Filipinas in Canada to PH pols–give better service, protection
EDMONTON, Alberta – Filipina migrants are reminding Philippine candidates that their votes count and that they will use them to back candidates who uphold women’s agenda.
About 100 women and their supporters marched in the streets of this city on Sunday, two days ahead in commemoration of the International Women’s Day, and some 40 Filipinos joined them.
“We are here to rise with other women in Alberta, we are here to rise for migrant women’s rights!” shouted Clarizze Truscott to the marching crowd. She is the Filipina Canadian president of Kabisig Society from Fort Saskatchewan, a town 25 km northeast of Edmonton.
Truscott lamented that the lack of services for Filipino compatriots has resulted in their apathy when it comes to electing Philippine candidates.
“Voters really need to reflect and understand who they’re really voting for,” she said, citing as example elected showbiz personalities who take seats in the government without track records.
“There are certain candidates like Duterte who appear and claim to be different from the rest and have shown great popularity on social media. But social media is never a real reflection of voter turnout,” she added.
“A huge source of income for the Philippines is OFW remittances. People should be reflective and vote for candidates who will serve OFW interests and who will provide them with protections and support…not just lip service as we’ve seen so many do,” said Truscott.
Data from Statistics Canada showed the number of Filipino women belonging to visible minorities in Canada at over 340,000 in 2011. Nine percent of this number are mostly foreign workers, most with no permanent resident status.
Merryn Edwards, one of the march and rally organizers, noted that Filipina migrant groups like the Kabisig Society, have shaped the political landscape for women in Alberta.
“It was Filipino women who helped me [with] my political education,” she said. Edwards was an organizer for a grassroots women’s group in Vancouver where she had met Filipino women espousing migrant advocacies.
“I was active in a women’s group that looked at a lot at issues of women equality here in Canada including child care for example. We could see that the only de facto child care program available in Canada was the live-in caregiver program, all it does is to transfer the burden for that work on to the back of third world migrant women,” Edwards said.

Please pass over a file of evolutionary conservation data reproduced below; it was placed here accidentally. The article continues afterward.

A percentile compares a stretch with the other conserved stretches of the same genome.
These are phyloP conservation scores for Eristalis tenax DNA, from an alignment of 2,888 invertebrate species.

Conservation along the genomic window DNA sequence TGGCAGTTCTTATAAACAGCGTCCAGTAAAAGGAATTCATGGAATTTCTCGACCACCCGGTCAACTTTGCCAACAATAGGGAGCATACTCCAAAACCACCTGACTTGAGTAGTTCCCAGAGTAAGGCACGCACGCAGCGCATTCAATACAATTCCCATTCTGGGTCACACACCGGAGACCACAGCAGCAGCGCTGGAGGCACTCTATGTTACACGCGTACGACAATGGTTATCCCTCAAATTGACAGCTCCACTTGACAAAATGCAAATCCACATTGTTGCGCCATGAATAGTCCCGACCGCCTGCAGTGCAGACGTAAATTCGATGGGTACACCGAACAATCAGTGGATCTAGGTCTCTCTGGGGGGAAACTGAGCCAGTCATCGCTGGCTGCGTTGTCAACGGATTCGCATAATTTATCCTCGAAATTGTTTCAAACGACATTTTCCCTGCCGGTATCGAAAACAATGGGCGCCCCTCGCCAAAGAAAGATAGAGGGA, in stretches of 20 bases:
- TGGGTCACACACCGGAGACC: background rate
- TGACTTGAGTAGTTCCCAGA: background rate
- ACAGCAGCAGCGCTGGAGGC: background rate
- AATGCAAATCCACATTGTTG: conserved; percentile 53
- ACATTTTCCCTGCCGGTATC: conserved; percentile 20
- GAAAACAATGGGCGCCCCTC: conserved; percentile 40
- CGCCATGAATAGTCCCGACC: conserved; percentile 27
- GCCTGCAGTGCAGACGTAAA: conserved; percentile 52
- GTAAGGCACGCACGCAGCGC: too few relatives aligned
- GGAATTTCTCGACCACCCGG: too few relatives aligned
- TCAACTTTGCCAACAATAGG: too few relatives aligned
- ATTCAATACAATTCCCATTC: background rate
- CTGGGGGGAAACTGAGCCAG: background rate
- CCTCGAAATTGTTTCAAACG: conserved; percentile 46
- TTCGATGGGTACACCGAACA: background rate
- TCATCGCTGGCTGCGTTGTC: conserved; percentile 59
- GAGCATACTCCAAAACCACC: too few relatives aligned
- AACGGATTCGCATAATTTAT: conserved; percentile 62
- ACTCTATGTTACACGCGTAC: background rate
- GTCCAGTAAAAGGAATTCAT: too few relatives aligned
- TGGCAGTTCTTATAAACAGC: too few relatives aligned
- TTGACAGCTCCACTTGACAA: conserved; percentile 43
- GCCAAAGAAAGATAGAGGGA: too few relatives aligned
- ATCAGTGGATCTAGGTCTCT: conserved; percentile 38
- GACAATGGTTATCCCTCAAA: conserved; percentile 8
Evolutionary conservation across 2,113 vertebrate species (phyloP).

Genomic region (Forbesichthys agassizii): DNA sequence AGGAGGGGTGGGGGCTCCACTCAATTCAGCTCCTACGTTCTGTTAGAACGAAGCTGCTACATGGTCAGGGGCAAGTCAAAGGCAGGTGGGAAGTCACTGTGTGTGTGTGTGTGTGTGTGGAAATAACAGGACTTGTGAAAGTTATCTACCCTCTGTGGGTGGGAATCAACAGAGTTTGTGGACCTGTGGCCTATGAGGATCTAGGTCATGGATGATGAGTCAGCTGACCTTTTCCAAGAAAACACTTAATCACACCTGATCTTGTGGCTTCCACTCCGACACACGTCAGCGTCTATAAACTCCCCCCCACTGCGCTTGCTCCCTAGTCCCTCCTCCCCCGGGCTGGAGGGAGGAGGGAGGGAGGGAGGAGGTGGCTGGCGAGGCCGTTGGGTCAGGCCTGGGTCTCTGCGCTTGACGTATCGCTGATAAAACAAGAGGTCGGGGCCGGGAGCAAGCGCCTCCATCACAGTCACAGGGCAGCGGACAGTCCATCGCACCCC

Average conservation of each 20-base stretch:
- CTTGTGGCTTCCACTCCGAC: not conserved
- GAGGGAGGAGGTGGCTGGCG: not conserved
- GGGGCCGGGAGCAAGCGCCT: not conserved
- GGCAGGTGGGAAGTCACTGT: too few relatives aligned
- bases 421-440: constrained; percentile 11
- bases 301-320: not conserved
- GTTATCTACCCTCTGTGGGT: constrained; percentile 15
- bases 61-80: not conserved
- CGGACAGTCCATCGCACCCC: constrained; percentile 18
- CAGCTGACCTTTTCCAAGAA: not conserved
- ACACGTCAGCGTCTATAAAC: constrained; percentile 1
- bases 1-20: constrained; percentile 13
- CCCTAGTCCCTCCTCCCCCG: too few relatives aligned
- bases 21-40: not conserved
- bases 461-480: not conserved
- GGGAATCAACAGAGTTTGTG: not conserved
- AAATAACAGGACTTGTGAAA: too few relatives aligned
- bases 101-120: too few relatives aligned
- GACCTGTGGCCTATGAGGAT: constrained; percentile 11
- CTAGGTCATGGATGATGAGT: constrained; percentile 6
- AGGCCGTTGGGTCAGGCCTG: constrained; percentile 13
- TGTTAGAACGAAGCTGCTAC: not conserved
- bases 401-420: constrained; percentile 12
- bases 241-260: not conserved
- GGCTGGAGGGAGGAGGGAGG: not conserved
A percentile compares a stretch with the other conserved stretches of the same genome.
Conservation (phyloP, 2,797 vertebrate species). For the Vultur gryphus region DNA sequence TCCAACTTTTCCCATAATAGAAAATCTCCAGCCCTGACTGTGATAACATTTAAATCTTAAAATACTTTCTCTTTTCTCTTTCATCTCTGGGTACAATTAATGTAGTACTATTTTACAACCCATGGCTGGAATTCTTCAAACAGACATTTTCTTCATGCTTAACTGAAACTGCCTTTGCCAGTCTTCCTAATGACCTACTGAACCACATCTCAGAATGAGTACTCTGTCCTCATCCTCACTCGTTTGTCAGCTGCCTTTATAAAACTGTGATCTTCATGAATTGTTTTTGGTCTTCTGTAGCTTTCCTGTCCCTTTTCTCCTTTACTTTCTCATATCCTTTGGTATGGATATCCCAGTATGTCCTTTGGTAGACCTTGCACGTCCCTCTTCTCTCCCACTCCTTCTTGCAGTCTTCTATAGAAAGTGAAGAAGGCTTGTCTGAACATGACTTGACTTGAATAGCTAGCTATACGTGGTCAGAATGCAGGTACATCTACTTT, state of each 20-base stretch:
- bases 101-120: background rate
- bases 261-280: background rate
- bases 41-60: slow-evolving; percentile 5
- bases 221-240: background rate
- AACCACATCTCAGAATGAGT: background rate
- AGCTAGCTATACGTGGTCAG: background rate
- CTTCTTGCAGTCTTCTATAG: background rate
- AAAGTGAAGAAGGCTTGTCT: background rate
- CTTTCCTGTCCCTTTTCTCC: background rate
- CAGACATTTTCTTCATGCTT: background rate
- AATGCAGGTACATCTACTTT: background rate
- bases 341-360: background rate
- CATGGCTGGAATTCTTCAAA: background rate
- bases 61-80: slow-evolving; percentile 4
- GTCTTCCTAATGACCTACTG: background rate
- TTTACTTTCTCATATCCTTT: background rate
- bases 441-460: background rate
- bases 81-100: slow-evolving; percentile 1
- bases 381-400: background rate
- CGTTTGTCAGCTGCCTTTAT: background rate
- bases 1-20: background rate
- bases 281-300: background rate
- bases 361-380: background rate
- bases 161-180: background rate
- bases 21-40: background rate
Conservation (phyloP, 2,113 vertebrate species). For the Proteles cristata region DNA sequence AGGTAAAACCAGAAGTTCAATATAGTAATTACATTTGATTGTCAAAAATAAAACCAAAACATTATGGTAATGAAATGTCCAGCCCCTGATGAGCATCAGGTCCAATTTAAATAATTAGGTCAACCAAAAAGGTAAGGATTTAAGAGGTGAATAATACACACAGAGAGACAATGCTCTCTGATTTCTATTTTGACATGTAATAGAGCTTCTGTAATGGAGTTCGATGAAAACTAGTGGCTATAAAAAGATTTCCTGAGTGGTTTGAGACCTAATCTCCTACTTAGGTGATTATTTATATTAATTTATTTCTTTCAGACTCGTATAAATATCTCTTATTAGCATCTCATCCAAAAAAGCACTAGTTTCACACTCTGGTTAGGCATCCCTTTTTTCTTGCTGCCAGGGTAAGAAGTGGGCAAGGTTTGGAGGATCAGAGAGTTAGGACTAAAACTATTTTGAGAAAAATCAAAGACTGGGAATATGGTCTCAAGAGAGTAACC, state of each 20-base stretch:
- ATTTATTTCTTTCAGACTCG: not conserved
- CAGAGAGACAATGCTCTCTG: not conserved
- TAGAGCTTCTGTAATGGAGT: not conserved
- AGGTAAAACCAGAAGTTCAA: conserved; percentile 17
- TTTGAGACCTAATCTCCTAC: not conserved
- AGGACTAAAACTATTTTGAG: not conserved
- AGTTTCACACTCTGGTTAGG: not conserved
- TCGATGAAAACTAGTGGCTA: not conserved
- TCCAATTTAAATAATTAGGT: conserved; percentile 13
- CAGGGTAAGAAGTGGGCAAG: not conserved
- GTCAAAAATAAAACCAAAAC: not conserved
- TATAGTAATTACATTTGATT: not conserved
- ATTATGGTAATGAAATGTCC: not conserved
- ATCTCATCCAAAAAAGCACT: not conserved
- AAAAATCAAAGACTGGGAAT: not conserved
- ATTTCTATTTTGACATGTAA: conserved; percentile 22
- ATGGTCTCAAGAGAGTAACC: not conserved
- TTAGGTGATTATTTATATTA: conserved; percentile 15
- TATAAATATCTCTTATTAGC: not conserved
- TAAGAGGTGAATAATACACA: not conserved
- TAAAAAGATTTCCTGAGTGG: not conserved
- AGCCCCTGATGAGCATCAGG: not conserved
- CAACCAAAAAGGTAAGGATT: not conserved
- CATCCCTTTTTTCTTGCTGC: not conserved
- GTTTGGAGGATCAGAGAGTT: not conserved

“When you create a second class of workers and deny certain rights, access to services and freedoms, that is injury to all workers…that is a basis that we could all come together on a day like International Women’s Day,” she added.
Noted Filipina Canadian professor Dr. Ethel Tungohan said that programs such as the Live-in Caregiver Program, highly accessed by Filipino women for employment, leave migrant families “fragmented.”
“Extended periods of family separation is one of the biggest impacts of the feminization of migration. In order to support their families, many women leave their partners and their children behind to find work abroad,” she said.
Years of separation create wide gaps when families finally reunite, she said. “Many families have to go through a long period of readjustment, of getting to know each other, after years living apart,” she said.
Tungohan, who teaches at the University of Alberta’s Political Science Department, wrote From the Politics of Everyday Resistance to the Politics from Below, which won the 2014 First Prize under National Women’s Studies Association.
Since completing a study she co-authored in 2014, which examined the experiences of Filipina live-in caregivers, Tungohan noted that the situation of caregivers has worsened.
In December 2014, the federal government overhauled the Live-in Caregiver Program with major changes in the path to permanent status: a 5,000 cap in yearly applications for permanent status, a difficult language test and the removal of the “live-in” requirement for caregivers.
Tungohan cited the case of caregivers Luvvy Alicbusan and Karen Talosig, who completed all of the requirements of the caregiver program but whose applications for permanent residency were denied because of “medical inadmissibility.” Alicbusan has a son who has autism spectrum disorder while Talosig’s daughter is deaf.
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